increased NCCAM funding and a renewed interest in the academic and research
community (driven at least partially by patient demand and evidence of
widespread usage by patients), research on alternative therapies is growing.
The NCCAM is now funding an extensive variety of research projects on CAM at
research centers around the U.S. The use of centers to facilitate research is a
widely-employed strategy at NIH. Such centers often have a specific research
focus such as schizophrenia, rehabilitation, addiction, HIV/AIDS, stroke, aging,
asthma and many other health areas.
In 2009, NCCAM funded 419 CAM research projects with 20, or about 5%,
involving the study of meditation. These 20 research projects are evenly split
between those addressing mental health issues, physical health issues, and basic
research into how meditation works. Twelve of the 20 projects specifically
target mindfulness as the form of meditation being studied. The following is a
sampling of research institutions receiving NCCAM funding for meditation
research, highlighting those that focus on mindfulness, along with a link to the
detailed NCCAM description of the research being conducted:
Categories of CAM
The NCCAM lists four categories of CAM:
- Natural products (herbs, vitamins, minerals, etc.)
- Mind-body medicine (meditation, yoga, acupuncture, hypnotherapy, Chi Gong,
- Manipulative and Body-based practices (chiropractice and massage therapy.)
- Other CAMs (movement therapies, such as the Feldenkrais method, energy
medicine, such as Reiki and magnet therapy, and whole medical systems, such as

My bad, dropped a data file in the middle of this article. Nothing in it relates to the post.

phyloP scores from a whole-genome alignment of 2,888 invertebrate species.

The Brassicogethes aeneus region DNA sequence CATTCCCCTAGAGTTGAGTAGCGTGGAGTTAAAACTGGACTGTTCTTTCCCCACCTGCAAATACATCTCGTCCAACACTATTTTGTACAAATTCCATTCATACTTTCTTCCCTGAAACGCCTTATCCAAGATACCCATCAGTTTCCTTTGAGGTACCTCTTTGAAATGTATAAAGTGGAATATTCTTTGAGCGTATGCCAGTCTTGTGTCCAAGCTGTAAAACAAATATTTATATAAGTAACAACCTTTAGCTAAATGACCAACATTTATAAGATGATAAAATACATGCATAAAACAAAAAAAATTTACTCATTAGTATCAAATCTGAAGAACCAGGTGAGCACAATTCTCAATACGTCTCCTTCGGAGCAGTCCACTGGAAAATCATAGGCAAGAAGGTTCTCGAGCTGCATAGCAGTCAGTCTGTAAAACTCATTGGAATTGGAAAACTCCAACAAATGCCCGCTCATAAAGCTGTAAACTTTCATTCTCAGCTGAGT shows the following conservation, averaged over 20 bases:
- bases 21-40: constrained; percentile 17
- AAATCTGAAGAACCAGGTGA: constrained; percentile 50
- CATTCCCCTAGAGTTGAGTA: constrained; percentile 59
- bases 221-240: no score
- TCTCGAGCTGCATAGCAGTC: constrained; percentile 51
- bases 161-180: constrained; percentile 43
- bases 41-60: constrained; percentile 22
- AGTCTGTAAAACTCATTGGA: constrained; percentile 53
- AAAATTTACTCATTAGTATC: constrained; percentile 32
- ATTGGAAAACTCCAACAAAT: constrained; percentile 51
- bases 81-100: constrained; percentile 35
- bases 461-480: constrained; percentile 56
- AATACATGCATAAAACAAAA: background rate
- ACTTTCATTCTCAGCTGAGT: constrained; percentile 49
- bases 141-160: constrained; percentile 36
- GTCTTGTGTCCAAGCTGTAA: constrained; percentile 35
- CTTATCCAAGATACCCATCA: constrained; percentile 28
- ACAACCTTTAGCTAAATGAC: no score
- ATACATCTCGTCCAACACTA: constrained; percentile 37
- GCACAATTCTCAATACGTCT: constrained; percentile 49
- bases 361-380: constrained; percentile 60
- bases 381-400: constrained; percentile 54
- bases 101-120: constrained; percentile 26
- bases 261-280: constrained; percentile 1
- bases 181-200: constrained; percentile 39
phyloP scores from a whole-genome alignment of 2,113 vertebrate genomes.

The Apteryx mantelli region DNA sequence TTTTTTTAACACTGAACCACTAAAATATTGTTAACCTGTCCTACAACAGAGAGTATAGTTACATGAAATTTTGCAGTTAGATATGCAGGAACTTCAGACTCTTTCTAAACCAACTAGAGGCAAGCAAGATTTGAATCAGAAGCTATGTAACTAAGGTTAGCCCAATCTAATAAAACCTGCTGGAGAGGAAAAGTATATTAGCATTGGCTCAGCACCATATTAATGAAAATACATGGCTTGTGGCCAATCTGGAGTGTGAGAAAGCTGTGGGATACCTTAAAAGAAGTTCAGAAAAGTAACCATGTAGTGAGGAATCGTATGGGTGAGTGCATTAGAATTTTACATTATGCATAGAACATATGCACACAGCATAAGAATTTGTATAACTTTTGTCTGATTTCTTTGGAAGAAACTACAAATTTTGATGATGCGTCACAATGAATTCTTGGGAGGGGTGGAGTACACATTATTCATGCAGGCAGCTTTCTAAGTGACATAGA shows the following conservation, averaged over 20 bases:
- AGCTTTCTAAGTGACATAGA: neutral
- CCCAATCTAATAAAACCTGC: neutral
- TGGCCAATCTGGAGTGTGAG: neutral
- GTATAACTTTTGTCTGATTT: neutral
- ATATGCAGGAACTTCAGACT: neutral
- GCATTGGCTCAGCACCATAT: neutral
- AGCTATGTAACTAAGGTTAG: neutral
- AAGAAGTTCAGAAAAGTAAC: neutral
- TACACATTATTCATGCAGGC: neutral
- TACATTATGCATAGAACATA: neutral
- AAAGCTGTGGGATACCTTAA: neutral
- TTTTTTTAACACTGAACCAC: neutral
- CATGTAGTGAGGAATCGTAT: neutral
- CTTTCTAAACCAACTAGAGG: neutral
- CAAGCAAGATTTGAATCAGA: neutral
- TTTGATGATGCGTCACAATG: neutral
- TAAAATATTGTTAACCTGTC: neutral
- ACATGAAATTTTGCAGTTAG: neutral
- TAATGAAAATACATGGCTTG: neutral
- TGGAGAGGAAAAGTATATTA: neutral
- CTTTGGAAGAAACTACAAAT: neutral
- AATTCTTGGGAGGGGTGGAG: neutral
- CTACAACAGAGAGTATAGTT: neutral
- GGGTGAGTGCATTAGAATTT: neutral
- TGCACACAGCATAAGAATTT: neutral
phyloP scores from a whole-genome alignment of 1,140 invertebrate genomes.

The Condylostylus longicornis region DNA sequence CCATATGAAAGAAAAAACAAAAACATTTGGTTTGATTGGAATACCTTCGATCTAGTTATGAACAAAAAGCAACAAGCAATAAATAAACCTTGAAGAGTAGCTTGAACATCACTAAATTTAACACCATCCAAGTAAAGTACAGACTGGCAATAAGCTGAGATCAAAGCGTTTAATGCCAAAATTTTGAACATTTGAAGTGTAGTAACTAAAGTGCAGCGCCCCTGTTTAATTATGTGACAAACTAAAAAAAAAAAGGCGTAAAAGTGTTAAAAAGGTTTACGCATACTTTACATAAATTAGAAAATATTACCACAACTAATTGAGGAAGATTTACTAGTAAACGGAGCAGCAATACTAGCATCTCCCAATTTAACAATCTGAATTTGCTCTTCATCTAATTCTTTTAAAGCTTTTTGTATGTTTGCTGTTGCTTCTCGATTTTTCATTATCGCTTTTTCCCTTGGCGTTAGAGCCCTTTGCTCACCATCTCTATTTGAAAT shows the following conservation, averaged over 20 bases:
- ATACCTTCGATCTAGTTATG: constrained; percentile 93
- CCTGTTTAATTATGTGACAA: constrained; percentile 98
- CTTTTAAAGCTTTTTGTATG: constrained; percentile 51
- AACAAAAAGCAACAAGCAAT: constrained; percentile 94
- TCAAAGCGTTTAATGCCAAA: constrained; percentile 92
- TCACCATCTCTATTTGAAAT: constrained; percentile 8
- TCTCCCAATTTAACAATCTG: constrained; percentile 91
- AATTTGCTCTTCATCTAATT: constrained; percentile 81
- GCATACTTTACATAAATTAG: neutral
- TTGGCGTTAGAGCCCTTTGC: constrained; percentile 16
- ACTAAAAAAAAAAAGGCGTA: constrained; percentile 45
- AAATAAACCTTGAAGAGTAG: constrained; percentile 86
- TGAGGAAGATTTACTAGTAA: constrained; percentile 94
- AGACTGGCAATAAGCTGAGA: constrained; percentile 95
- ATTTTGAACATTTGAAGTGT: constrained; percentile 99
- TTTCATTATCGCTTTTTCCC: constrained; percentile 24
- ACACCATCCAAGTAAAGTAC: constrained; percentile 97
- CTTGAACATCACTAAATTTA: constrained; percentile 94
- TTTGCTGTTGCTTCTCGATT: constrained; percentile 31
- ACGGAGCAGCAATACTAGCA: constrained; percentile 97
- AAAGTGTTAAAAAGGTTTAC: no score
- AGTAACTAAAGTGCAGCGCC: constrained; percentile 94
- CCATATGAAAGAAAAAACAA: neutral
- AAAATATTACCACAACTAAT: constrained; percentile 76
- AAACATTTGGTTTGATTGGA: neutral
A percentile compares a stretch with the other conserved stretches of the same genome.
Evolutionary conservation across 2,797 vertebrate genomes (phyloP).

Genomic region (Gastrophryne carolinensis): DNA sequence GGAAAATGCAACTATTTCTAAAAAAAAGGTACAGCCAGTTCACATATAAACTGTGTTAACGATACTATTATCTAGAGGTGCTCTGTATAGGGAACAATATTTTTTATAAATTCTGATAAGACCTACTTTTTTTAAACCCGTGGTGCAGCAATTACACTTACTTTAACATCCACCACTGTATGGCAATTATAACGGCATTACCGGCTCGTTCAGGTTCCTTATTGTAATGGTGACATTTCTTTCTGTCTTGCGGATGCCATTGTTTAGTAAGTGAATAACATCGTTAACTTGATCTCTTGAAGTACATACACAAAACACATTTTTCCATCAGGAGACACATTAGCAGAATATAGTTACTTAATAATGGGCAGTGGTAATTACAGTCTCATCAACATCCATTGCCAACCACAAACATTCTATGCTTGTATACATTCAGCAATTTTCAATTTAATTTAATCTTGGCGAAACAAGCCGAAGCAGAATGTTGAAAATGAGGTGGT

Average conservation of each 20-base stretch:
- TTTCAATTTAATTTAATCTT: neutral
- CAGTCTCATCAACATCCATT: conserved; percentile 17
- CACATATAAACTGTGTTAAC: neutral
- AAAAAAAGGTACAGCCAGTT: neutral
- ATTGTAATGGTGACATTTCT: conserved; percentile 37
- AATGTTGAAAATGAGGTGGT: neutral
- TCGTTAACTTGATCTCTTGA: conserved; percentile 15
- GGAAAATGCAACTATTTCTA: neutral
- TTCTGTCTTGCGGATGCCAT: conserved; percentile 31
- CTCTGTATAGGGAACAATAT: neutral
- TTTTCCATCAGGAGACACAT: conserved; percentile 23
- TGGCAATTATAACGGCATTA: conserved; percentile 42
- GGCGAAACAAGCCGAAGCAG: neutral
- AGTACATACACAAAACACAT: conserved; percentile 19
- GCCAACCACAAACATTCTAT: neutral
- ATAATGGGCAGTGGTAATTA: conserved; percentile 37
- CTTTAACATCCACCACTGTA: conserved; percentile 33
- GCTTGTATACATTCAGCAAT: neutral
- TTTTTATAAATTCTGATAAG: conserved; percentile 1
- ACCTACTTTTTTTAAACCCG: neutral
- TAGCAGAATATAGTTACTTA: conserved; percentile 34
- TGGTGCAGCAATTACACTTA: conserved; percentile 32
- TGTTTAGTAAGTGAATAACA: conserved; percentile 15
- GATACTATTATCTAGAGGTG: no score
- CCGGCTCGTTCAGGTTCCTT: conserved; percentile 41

Chinese medicine, Ayurvedic medicine, or homeopathy.)
The NCCAM considers meditation to be a Mind-Body modality. NCCAM defines
mind-body medicine as an approach which focuses on
interactions among the brain/mind, the rest of the body, and behavior, and
ways in which emotional, mental, social, spiritual, and behavioral factors can
directly affect health.
Meditation, the NCCAM umbrella under which mindfulness falls, includes
interventions that employ a variety of techniques designed to facilitate the
mind's capacity to affect bodily function and symptoms. NCCAM
Meditation: An Introduction
Meditation practices, including mindfulness, in their spiritually sanitized
forms (meditation practices taught outside the belief and ritual systems of any
religious tradition) are sometimes further subcategorized as a Behavioral
Medicine intervention. Behavioral Medicine is an interdisciplinary field of
(conventional) medicine concerned with the development and integration of
knowledge in the biological, behavioral, psychological, and social sciences that
are relevant to health and illness. (The Society of
Behavioral Medicine ) Mindfulness-based Stress Reduction (MBSR) is
an example of spiritually-sanitized meditation, which, due to the extensive
research supporting its efficacy, has now been accepted as a mainstream
Behavioral Medicine treatment treatment for particular medical problems, such as
chronic pain. For more on MBSR, see our MBSR course.
Prevalence of CAM
In 1993, the New England Journal of Medicine published a study which was